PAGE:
Margaret Atwood

Born on November 18, 1939 in Ontario, Canada, Margaret Eleanor Atwood is an author, novelist, and poet. Amassing more than 55 awards, her accolades include two Governor General’s Awards for The Circle Game, a collection of poems, and The Handmaid’s Tale, a novel that was eventually made into a movie.

Atwood’s contribution to Canadian literature was recognized when she received Britain’s most illustrious award, the Booker Prize, in 2000. She donated the prize money to environmental and literary causes that she supports.

Atwood moved with her family to Sault Ste. Marie, Canada in 1945 and then to Toronto during the following year. Her childhood exposed her to the beauty of the northern Ontario’s nature as her father worked as an entomologist. One of her pastimes, even at an early age, was writing. By the age of six, Atwood was already writing plays, poems, books, and even a novel. She used to write poetry in high school where she had Edgar Allan Poe, a writer famous for his dark, mysterious themes, as a favorite.

When Atwood was 16, she already made the decision to pursue a writing career. She received a Bachelor’s degree in 1961 from the University of Toronto. Atwood moved on to complete a Master’s degree at Radcliffe College in Massachusetts. She also studied at Harvard University from 1962 to 1963 and 1965 until 1967.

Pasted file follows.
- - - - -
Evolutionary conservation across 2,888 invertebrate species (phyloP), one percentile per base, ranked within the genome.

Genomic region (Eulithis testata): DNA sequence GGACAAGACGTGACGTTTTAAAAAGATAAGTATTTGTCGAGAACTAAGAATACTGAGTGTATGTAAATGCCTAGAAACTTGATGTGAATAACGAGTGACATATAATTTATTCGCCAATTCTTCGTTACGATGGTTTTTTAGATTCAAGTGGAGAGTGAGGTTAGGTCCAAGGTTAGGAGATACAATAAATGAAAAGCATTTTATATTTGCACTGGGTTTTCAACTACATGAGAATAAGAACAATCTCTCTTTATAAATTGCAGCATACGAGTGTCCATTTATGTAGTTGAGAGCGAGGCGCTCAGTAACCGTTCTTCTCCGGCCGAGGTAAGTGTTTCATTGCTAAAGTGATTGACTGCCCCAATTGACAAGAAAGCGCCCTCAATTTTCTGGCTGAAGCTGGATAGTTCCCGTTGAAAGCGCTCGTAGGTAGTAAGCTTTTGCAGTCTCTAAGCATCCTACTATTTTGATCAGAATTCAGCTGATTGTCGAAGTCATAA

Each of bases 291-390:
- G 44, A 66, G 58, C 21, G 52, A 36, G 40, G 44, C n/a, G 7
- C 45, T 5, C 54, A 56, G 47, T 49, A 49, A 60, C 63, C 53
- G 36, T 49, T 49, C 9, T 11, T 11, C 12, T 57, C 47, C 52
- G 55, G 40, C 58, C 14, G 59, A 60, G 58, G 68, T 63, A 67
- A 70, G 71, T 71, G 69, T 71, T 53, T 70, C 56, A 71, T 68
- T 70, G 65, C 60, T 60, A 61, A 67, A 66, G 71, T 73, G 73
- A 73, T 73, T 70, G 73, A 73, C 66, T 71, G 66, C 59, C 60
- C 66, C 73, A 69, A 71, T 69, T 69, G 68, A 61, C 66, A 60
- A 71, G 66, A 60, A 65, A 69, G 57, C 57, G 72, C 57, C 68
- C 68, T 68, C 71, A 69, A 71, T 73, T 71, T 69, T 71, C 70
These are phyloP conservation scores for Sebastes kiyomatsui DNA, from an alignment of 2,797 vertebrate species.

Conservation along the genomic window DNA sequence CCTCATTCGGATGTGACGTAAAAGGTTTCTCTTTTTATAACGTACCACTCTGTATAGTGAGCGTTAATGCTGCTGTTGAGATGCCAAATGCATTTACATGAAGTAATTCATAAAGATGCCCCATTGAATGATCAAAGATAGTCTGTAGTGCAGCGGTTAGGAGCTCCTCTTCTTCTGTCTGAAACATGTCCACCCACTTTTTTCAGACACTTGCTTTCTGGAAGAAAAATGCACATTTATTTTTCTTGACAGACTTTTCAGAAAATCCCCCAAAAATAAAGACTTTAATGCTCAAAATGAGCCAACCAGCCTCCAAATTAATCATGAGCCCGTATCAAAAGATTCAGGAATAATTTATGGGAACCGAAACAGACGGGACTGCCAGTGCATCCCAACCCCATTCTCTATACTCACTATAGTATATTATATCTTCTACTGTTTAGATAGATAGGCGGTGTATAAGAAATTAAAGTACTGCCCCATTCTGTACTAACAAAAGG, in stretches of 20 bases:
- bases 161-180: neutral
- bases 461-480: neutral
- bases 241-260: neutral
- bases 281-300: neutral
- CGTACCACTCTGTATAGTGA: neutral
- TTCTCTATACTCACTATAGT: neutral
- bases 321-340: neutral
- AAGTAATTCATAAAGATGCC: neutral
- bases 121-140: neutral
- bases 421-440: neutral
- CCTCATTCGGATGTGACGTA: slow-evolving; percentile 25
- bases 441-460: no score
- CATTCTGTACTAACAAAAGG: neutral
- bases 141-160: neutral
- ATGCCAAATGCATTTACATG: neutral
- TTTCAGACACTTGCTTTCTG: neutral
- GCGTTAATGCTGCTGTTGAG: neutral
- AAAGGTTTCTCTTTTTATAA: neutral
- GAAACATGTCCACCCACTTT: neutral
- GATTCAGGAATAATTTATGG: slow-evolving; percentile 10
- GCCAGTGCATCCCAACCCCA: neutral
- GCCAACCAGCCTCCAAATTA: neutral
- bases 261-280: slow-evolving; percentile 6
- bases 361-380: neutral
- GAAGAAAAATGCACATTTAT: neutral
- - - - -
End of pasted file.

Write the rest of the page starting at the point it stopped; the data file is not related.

The popularity of her work is indisputable. Her books have been translated to various languages and most of them became bestsellers in Canada, America, and around the globe. There is even a Margaret Atwood Society and a Margaret Atwood Newsletters. Her works are widely thought and discussed as part of women’s studies in college courses worldwide.

Atwood moved from print to the broadcast medium. In 1981, she worked on Snowbird, which is a television drama. Her children’s book, Anna’s Pet was ready to be staged in 1986. Often, Atwood’s work is seen as reflections about the culture at the time.

In her poetry and writing, Atwood mainly used alternated prose, a style that does not make use of rhyme. It is traditionally considered that poetry expresses intimate emotions while novels reflect wider social issues. However, Atwood managed to create a cross-connection between the two genres. For instance, critics point out that her collection of short stories in Murder in the Dark is a point in question.

Atwood’s writings are known to be detail-oriented and quite witty. Often times, her novels take jabs as the state of society. She is known for using heroines who are representative of the modern women, usually a writer or an artist, who has commitments to society. The plot usually traces the survival and struggle of women in a society where men dominated and women had allowed to be trapped.

Aside from her writing, Atwood has also been an avid photographer and painter. Her medium of choice is watercolor and her paintings often describe what she writes. On occasions, Atwood has been the designer of her own book covers.